Richard Perez-Pena reports today that his employer, the New York Times, sought and received the cooperation of Wikipedia co-founder Jimmy Wales as it worked to conceal reporter David Rohde's November 2008 kidnapping. [UPDATE: I originally wrote that the New York Times had "successfully pressured" Wales to delete reports of Rohde's kidnapping, but Wales objected that the term "pressured" was misleading. I've changed the text accordingly; his full objection and my response can be found in the comments.] The Times argued that publicizing Rohde's abduction would increase his value to his Afghan captors and lessen his chances of survival.
Is this problematic? In one sense, yes: if Wikipedia's your first stop for information, the Rohde case might make you less inclined to trust the site down the road. And if you're one of Wikipedia's stalwart contributors, you might be less inclined to contribute your energies.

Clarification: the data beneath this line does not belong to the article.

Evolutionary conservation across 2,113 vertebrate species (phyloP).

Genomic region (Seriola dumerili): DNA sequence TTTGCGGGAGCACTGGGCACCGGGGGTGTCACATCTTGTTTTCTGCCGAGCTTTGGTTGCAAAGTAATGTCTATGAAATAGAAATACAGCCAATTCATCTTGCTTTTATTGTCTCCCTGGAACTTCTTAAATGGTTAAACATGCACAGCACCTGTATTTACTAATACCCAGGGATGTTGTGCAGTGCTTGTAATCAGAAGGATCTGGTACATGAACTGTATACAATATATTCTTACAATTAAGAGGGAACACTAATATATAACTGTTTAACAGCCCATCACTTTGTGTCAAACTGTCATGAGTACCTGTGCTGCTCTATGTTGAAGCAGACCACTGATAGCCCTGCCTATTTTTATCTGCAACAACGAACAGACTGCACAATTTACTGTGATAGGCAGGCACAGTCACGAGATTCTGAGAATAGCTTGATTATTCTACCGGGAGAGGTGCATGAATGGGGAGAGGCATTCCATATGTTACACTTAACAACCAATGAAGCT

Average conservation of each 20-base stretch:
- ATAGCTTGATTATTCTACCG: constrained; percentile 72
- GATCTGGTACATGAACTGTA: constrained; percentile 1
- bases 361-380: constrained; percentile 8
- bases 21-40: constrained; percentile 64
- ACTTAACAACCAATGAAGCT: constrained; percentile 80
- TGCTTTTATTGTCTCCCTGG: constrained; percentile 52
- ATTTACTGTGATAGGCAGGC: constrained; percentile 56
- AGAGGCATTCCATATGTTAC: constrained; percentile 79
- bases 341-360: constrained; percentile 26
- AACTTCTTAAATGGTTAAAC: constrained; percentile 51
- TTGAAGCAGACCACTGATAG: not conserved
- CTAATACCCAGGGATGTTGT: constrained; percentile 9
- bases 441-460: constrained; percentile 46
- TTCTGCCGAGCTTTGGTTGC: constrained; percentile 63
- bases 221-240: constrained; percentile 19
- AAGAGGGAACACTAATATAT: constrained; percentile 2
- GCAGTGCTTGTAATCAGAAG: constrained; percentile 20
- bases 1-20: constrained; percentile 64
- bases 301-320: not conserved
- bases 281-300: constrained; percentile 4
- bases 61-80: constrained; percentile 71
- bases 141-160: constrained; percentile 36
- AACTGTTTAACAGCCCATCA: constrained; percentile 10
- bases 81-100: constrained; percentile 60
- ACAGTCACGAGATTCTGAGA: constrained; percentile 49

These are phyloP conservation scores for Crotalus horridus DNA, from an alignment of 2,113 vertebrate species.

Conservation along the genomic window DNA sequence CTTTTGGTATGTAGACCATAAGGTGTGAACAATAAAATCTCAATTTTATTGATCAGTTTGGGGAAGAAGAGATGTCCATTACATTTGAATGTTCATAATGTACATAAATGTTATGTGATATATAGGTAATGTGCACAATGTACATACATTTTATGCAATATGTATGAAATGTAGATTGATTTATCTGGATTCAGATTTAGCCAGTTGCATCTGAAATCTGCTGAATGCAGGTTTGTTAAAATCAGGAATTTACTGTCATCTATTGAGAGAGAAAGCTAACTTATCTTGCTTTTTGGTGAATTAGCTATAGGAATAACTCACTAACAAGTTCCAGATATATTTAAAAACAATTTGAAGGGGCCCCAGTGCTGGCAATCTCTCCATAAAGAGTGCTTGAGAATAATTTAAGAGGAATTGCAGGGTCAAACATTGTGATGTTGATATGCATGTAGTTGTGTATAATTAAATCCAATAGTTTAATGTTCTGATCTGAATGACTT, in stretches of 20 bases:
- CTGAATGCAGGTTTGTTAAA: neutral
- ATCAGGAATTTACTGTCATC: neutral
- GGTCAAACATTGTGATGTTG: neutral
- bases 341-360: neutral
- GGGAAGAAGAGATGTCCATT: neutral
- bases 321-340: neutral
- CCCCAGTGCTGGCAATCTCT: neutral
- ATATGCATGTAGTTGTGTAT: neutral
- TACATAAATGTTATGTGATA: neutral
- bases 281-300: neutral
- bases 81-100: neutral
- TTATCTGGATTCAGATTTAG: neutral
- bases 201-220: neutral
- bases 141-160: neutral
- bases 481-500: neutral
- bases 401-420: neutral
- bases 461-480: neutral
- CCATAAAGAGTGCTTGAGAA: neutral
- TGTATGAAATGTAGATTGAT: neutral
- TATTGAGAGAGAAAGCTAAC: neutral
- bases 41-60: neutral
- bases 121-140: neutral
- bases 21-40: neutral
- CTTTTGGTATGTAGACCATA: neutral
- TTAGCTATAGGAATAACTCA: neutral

That said, I find it very hard to criticize either the Times Co. or Wikipedia's conduct here. Rohde's situation was a matter of life and death. The Times simply had do everything in its power to increase his chances of survival. (Fortunately, Rohde escaped.)
Also, while Wikipedia did constrain the freedom of some of its users, it didn't violate their freedom of speech. The individuals who wanted to get word of Rohde's kidnapping out could have contacted countless news outlets, for example; or nabbed a relevant blogspot account to publicize Rohde's situation and Wikipedia's response; or simply stood on the streetcorner handing out leaflets that did the same.
Fire away, Wiki-purists! (Also, here's a more skeptical take on Wikipedia's conduct.)